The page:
Russia leads emerging markets back to favour

Russia is leading emerging markets back to favour among international fund managers after three years of underperformance, according to a survey published yesterday.

Among the most bullish about the country, Edinburgh Fund Managers is forecasting that the Russian market will outperform the best Asian market by 20 per cent this year. And there is widespread belief among other professional investors that it will emerge as the strongest performer in 1997.

The findings come from the latest quarterly survey conducted by Burson- Marsteller, the public relations consultancy, of 35 emerging market investors who manage 70 per cent of all portfolio investment in developing markets.

It comes ahead of the arrival in London next week of six of Russia's leading companies, including the GUM retailing group and Surgutneftegaz, the second-largest oil group, on a roadshow to encourage UK institutions to invest more in the country.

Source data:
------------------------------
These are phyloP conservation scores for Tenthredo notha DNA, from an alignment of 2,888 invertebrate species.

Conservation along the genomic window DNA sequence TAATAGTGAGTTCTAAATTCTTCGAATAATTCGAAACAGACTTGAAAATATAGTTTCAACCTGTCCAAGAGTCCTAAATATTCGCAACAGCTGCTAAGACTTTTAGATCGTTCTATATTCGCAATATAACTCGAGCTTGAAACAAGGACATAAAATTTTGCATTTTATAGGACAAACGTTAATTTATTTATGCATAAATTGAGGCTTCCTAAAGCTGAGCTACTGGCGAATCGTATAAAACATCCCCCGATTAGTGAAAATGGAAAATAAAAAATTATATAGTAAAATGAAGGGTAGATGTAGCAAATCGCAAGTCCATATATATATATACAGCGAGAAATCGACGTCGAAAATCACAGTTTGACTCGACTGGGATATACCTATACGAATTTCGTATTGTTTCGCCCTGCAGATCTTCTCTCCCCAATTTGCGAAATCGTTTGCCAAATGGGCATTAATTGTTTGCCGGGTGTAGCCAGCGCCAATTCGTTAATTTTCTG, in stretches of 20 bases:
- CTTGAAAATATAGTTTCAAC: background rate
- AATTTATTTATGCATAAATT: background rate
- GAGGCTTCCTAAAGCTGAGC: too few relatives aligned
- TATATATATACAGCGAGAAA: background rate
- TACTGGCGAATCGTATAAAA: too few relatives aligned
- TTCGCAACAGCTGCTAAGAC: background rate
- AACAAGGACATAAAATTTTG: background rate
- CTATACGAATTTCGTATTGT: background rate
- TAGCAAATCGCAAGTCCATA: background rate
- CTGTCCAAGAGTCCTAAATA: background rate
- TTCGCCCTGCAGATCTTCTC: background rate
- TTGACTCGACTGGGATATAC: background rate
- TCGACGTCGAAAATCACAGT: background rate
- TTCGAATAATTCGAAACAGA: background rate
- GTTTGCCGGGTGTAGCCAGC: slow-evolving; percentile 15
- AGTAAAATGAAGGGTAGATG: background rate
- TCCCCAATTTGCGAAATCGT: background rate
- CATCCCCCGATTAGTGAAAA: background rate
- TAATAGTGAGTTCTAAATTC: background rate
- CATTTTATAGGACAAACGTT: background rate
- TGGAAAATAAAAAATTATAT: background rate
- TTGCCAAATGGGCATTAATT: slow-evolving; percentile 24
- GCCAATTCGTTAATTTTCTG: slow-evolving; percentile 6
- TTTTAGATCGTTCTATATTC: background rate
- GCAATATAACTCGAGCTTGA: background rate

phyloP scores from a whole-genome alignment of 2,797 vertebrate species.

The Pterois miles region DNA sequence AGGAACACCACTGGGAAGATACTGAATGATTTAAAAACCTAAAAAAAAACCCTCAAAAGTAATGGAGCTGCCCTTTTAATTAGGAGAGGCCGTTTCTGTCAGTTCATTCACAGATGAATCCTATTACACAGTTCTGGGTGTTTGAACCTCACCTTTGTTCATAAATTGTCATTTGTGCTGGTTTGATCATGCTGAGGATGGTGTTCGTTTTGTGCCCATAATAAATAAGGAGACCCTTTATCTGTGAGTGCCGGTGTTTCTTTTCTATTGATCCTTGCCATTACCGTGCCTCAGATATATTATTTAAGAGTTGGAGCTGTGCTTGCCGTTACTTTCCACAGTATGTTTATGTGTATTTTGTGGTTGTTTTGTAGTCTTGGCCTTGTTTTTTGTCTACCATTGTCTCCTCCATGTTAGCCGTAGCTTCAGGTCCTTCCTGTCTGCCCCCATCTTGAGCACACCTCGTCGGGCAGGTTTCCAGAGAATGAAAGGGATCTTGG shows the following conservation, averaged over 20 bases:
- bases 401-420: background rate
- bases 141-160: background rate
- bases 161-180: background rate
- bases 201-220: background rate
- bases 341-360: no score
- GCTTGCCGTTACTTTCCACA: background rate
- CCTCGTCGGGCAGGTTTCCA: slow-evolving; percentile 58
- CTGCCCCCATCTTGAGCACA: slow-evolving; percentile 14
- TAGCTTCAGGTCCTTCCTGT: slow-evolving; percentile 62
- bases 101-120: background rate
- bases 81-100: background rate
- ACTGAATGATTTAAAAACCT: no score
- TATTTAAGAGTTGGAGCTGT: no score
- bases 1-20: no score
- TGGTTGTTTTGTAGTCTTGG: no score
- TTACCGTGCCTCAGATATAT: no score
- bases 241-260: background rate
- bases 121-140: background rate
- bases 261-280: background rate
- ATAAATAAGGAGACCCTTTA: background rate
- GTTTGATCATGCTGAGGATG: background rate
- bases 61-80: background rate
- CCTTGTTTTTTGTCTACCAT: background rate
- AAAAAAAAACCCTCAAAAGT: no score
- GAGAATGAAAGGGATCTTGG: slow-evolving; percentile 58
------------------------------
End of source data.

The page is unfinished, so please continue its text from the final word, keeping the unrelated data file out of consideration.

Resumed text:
Explaining the new enthusiasm for Russia, Paul Philpotts, Burson-Marsteller's managing director, said: "Six months ago, institutions thought other parts of Eastern Europe were good investments. They now see Russia as a good buy. It's undervalued. Also the election means that politically it has become more stable."

Mr Philpotts added that the survey also showed that Latin America was "definitely back with a vengeance", having got over the Mexican financial crisis of 1994/95. Investors believe that economic recovery will continue in the area, fuelled by lower inflation, greater control of budget deficits and positive growth. Once seen as being tied to the US economy, the view was increasingly that the area could weather a correction in either US interest rates or on Wall Street.

Despite some signs that Poland and Hungary are looking over-priced compared with six months ago, Eastern Europe is still seen as offering some of the best opportunities among emerging markets. Smaller, so-called frontier markets, such as Slovakia, Ukraine and Croatia are also attracting some interest, the survey shows.

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